Prof Chua Beng Huat, our Head of Department of Sociology examines this:
The PAP government has always been very vocal about its disdain for ‘Western’ liberalism. Yet, in a world where liberalism is hegemonic, it is not treated as a pariah state. Instead, it is very well treated by global, multilateral financial institutions, on account of its economic success, anticorruption and efficient governance. read more
A/P Ho-fung Hung from Department of Sociology at Johns Hopkins University examines this:
The US has been projected by many as declining global hegemony since the 1970s. Despite such decline, US military supremacy and its capability in defining the global economic orthodoxy remained formidable. This staying power of the US stems in large part from the "dollar-standard" in the world economy. The state-led and export-oriented development of China has been a significant supporter of the dollar standard in the last decade, despite the widespread expectation that China's rise could end the US-centered global order. read more
Salvatore Babones from Department of Sociology and Social Policy at The University of Sydney examines this:
Since 1970 income inequality has been stable or rising in almost every country in the world. It has not, however, risen at the same time or at the same rate throughout the world. This suggests the globalization, skills premium, and technological change explanations that prevail in the economics literature are likely incorrect, since all of these processes should in principle have relatively uniform global impacts, on 17 April 2014 (Thursday) at 3 pm. read more
The Department would like to announce the publication of the latest working paper in our series, No. 194 Creative Communities Versus the Cultural Economy – The Vernacular City as an Alternative to Globopolis in Asia by Professor Mike Douglass. read more
The Graduate Students’ Committee of the Department of Sociology warmly welcomes participation in the Department’s Graduate Students Research Seminar (GSRS) Series III. read more
You might want to know, if you do not already, that we have been ranked by reputation as the top sociology department in Asia and among the top 20 in the world, in 2012. That aside, you will find in this website details of the department’s faculty members, their fields of research and the modules they teach.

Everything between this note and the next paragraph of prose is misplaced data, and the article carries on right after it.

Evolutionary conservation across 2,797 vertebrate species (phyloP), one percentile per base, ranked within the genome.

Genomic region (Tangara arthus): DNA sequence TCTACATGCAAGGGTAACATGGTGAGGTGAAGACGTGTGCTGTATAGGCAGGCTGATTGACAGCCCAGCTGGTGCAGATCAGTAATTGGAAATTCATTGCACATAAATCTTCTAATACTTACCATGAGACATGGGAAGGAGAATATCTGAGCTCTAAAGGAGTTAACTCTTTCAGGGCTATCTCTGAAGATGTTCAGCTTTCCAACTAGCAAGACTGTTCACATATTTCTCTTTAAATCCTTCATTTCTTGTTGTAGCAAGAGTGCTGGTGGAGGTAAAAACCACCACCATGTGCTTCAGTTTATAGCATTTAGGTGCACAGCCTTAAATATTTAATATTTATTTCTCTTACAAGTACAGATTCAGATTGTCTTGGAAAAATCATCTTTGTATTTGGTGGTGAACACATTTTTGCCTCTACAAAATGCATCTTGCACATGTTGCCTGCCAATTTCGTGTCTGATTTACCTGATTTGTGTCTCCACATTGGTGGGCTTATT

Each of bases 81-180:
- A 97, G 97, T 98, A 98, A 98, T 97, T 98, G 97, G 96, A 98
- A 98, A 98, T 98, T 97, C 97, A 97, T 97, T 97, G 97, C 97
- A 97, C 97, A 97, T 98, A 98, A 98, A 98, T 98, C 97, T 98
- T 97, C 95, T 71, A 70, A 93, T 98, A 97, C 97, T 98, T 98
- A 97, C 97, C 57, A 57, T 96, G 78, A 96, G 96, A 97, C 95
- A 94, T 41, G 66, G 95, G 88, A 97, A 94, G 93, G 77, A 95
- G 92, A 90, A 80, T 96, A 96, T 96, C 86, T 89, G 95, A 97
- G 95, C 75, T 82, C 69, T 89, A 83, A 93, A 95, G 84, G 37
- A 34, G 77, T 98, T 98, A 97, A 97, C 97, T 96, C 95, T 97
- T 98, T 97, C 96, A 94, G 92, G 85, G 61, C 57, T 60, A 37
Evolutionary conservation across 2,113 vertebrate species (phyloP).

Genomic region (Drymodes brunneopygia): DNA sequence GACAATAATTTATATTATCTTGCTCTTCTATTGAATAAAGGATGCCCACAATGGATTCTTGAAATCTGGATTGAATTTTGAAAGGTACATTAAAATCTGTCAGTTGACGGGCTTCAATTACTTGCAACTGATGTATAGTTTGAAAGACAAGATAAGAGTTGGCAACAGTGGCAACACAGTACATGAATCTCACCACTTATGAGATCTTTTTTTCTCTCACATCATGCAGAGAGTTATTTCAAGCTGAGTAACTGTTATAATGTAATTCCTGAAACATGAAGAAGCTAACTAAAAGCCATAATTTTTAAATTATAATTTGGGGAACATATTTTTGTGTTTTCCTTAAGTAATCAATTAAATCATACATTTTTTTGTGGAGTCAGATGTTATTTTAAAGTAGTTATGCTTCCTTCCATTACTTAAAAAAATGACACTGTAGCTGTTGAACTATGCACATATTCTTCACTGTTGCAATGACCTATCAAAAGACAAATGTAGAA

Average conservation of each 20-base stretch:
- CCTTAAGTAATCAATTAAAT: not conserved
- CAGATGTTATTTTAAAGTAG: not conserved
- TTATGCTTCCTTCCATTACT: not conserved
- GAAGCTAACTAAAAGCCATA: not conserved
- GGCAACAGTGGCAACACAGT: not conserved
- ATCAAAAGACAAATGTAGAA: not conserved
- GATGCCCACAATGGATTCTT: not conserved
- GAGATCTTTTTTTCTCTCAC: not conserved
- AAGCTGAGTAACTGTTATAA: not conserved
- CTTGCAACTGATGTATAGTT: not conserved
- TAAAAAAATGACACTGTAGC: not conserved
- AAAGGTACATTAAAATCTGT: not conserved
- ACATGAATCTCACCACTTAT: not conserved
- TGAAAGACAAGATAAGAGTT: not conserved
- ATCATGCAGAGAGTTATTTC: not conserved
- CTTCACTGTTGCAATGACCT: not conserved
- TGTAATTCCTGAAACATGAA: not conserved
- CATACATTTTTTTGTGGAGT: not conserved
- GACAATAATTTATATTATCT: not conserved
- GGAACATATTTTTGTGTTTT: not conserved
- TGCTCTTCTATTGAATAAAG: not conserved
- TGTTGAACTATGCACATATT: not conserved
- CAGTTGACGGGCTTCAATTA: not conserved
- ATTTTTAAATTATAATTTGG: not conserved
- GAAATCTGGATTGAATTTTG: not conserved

With more than thirty teaching staff, the department readily provides very comprehensive undergraduate and postgraduate programs that enable the student to tailor his/her education in sociology; modules taught ranges from sociology of lifestyles in popular culture and consumerism to social problems in deviance, health and inequalities to macro sociological concerns of history, economy and politics. The undergraduate and the Master programs are a combination of sociology and anthropology modules, while the PhD is differentiated into sociology or anthropology.
Although the department has the capacity to cover practically the entire terrain of undergraduate and postgraduate education in sociology, we also have the following areas of excellence: anthropology of Southeast Asia, comparative historical sociology, economic sociology and Singapore society in regional comparative perspective. These identifiable tracks of excellence provide students with identifiable pathways to their desired specialization in their choice of not only education but also future career and their preferred modes of life.
Whether you choose to make sociology your major field of study or as a minor field or even just accessing selective modules to round out your university education, we are certain that you will benefit from your enrolment in department.